Regular karaoke singer Lindsey Weber has developed very strong opinions about what constitutes the proper etiquette of karaoke–everything from song choice to mic-handling technique. Her opinions (while regarded trustworthy by some of the greatest karaoke’ers in town) are her own, so feel free to disregard. After all, if you’re just dying to sing “Don’t Stop Believin’”* you’ll probably just go ahead and sing it. Send your karaoke questions for Lindsey to karaokeconfessional AT gmail.com.
My friend Yuna Park is a brave karaoke-r. Daring as they come, Yuna has been known to tackle everything from K-pop to Britney Spears b-sides. She is also as inquisitive as they come, so when I put out the call for questions, she came running–well, digitally running to my Facebook page. In seconds, the questions stacked up. And they are diverse enough not only to showcase Yuna’s karaoke devotion, but to hopefully helpful to the masses.
Yuna Asks: How do you hit the high notes in Mariah Carey’s “I Still Believe”?
Yuna Asks: Is it creepy to go falsetto when doing MJ’s Jackson 5 throwback stuff when you’re in your 20′s?
Absolutely not. Michael Jackson was always beyond his young years, so you shouldn’t be afraid to belt out some classic Jackson 5. This is especially useful for the sopranos out there–”I’ll Be There” is a sing-a-long classic, and soon enough you’ll have the entire bar crying.
Yuna Asks: Is it ok to sing K-pop songs that are 35% English and 65% Korean in a non-Korean bar?
Probably? Unless you’re with a big crew of friends who know the songs too (or in a small karaoke room!) you might wanna save the K-pop songs for…Korea? Sorry if that is rude, I am a huge fan of K-pop (BIGBANG-WHAAATUP) but you’ll want the crowd on your side. You always do.
Yuna Asks: In my defense, the karaoke bars I usually frequent are Korean-owned and carry K-pop books! Also, note that I am talking about serious K-pop, not just viral hits like PSY’s Gangnam Style.
Yuna Asks: When are dance moves encouraged? Always, sometimes or never?
Always. Fully embrace your inner pop star and break out some thematic moves. Dancing while singing is a tough feat, so make sure you are skilled enough to maintain proper breath and hit all those crucial notes.
Yuna Asks: Is it just me, or do you also require a mic stand for optimal performance?
I don’t require one. In fact, I don’t really know what to do with one when I have it. Do you grip the middle? Do you lean with it? Do you kick the bottom and do that thing that singers like Usher do where the stand comes back to you? I just don’t know.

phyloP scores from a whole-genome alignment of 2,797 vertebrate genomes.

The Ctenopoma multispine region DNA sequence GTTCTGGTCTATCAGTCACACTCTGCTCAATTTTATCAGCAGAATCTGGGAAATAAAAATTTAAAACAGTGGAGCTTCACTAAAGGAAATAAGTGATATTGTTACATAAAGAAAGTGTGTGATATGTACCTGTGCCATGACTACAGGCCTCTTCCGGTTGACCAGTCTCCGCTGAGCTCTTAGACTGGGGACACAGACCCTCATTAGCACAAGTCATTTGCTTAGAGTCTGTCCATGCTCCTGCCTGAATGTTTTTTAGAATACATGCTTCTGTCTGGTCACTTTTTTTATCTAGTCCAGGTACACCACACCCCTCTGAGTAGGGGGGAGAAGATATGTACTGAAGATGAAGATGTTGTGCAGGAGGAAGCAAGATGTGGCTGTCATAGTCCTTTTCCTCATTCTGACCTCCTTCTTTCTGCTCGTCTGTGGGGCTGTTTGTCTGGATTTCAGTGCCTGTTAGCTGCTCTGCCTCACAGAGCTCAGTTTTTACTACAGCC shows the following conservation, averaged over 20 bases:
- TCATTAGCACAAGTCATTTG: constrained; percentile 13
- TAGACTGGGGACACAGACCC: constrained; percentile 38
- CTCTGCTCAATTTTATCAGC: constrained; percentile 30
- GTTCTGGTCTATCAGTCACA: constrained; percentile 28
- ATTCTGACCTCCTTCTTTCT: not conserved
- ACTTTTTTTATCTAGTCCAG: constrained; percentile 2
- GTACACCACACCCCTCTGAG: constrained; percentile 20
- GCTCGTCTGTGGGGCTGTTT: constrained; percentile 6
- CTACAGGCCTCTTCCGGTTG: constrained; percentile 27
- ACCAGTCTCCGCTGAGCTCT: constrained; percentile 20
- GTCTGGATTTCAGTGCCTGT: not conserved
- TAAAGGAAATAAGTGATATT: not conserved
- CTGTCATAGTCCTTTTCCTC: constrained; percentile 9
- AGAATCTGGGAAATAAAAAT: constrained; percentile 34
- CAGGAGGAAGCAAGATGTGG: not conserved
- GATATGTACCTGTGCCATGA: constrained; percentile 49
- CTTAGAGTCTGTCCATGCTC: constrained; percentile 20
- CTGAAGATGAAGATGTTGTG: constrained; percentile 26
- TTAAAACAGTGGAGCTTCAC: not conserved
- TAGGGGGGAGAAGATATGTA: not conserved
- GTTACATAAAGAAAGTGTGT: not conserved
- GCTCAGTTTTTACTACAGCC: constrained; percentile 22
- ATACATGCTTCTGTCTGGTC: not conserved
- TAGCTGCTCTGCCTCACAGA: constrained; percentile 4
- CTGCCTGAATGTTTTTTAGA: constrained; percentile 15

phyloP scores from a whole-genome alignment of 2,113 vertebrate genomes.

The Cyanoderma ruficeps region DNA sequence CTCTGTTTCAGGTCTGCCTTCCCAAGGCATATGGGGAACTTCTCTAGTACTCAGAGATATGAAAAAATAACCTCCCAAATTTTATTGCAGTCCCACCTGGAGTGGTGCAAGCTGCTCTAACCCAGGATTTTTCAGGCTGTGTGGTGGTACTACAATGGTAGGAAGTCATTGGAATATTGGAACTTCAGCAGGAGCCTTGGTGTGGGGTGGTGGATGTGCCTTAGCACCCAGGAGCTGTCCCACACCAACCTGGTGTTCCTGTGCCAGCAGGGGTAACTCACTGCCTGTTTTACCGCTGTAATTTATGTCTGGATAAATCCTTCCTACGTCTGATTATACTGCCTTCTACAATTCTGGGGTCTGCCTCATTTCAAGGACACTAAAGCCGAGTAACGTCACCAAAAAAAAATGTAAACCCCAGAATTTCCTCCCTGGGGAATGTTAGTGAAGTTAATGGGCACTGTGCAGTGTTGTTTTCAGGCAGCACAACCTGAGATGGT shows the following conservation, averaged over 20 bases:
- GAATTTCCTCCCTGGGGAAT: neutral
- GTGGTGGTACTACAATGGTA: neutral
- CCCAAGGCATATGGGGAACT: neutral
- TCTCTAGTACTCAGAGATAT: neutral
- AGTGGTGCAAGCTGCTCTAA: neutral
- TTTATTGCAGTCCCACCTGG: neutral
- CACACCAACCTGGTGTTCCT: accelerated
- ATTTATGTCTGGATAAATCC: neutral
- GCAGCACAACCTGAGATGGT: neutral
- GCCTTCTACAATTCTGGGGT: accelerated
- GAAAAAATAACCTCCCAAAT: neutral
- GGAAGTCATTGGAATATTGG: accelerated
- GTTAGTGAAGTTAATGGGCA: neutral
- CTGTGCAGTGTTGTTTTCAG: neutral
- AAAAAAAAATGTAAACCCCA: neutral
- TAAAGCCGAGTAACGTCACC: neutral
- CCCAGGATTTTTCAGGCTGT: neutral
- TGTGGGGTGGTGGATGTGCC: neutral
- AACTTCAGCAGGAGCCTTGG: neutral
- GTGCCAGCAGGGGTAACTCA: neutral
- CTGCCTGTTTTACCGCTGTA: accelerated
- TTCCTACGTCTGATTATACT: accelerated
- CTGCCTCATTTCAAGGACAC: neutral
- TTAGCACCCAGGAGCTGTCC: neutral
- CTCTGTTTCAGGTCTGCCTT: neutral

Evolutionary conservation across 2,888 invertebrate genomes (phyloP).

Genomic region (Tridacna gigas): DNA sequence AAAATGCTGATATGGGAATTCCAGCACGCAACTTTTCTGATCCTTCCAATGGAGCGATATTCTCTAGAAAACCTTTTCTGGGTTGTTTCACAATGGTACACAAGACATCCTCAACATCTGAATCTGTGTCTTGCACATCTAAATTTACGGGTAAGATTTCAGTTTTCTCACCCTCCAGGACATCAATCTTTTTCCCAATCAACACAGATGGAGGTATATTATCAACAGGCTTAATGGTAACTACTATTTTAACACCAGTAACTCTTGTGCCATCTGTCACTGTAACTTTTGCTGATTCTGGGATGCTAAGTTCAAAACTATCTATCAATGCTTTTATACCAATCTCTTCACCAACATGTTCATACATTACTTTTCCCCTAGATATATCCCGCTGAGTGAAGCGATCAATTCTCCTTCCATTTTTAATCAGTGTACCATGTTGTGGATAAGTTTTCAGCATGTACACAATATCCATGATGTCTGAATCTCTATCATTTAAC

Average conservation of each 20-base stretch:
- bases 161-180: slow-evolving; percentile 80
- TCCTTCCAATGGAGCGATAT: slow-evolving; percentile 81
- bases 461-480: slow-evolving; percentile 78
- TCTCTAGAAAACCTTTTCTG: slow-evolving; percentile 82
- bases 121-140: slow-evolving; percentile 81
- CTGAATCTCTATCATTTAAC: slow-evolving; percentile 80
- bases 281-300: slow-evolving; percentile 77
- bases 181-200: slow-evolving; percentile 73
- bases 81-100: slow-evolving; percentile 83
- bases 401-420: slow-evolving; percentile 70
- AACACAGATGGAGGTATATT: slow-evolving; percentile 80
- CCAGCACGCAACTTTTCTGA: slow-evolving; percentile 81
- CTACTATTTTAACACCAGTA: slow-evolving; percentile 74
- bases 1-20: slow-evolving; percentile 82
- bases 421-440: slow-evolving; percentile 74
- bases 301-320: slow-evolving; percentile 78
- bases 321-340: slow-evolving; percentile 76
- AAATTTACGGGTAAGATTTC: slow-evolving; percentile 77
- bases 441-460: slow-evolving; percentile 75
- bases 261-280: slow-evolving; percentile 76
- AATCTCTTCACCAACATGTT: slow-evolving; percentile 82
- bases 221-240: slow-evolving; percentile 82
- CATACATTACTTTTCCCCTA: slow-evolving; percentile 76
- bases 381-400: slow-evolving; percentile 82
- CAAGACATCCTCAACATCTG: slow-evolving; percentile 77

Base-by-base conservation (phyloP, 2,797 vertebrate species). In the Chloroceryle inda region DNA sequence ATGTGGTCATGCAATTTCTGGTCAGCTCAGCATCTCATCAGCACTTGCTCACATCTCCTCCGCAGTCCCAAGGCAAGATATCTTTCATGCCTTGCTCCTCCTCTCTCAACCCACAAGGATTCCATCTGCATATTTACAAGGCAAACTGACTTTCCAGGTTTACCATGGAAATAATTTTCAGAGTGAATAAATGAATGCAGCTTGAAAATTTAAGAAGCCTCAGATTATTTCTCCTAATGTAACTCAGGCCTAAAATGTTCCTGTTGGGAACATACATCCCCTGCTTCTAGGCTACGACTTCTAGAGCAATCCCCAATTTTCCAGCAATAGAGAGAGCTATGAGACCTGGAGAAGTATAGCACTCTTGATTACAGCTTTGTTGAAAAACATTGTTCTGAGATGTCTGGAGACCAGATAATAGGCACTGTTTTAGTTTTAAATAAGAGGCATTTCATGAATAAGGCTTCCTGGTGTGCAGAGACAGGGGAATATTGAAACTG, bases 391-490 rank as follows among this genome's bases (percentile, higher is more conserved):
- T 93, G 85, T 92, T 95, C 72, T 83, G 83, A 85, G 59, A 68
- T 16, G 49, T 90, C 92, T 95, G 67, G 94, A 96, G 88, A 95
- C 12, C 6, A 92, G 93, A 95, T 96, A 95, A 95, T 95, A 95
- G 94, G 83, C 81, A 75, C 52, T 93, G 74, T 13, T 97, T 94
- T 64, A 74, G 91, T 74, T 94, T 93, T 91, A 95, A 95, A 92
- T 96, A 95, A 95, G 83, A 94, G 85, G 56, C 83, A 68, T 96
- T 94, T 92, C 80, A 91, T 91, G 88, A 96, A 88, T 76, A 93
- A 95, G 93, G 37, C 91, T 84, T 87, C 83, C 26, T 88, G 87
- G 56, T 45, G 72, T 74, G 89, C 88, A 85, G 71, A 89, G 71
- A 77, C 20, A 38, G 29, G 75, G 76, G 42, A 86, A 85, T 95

Yuna Asks: How can I muster up the courage and pipes necessary to belt out “Midnight Train to Georgia”?
Girl, that song is ruined every day of the WEEK in karaoke, so there’s no way you could do any worse than I (and the bar!) have already heard. Go ahead and butcher those notes, but if you wanna make up for your singing, employ some background singers to be your Pips. I promise you that by doing so, you’ll blow the crowd away.
Yuna Asks: What do you do when your duet hits and your duet partner is in the bathroom/smoking a cigarette/making out with a stranger?
Grab another stranger? Do both parts? Singing both parts of a duet is a highly underrated practice.
Yuna Asks: What’s the next evolution in karaoke bars?
Bigger digital collections. Faster acquisition of Top 40 songs. Also! Outside of bars? More Americans with home karaoke machines. See: The Philippines.
Yuna Asks: Oops, I accidentally said the N word while rocking Jay-Z’s “Can I Get A”. What do I do? (Note: I never did this but this is my worst nightmare.)
Yeesh, I’m glad you actually didn’t do this. Just don’t do this. I have friends who insert other words (“Friends!” one of them often substitutes) and others who choose to say nothing at all. Karaoke versions often bleep these out, so you’ll get a heads up. (Note: Karaoke versions also bleep out words like b*tch and sh*t, but you can say those. And you should.)
Yuna Asks: Once and for all: is it OK to sing with a drink in your hand, or is that totally disrespectful towards your audience?
Keep those vocal cords lubricated and have a drink-in-hand at all times while on the mic. Also, it’s a good way to keep those nerves in-check while remaining calm and collected.
Previously in Feedback:
Lindsey Weber is a writer living in Brooklyn. Her karaoke bar of choice is Montero’s Bar & Grill and she limits herself to singing “What’s Up?” by 4 Non Blondes only once a month. You can follow her on Twitter: @lindseyweber. Send your karaoke questions for Lindsey to karaokeconfessional AT gmail.com.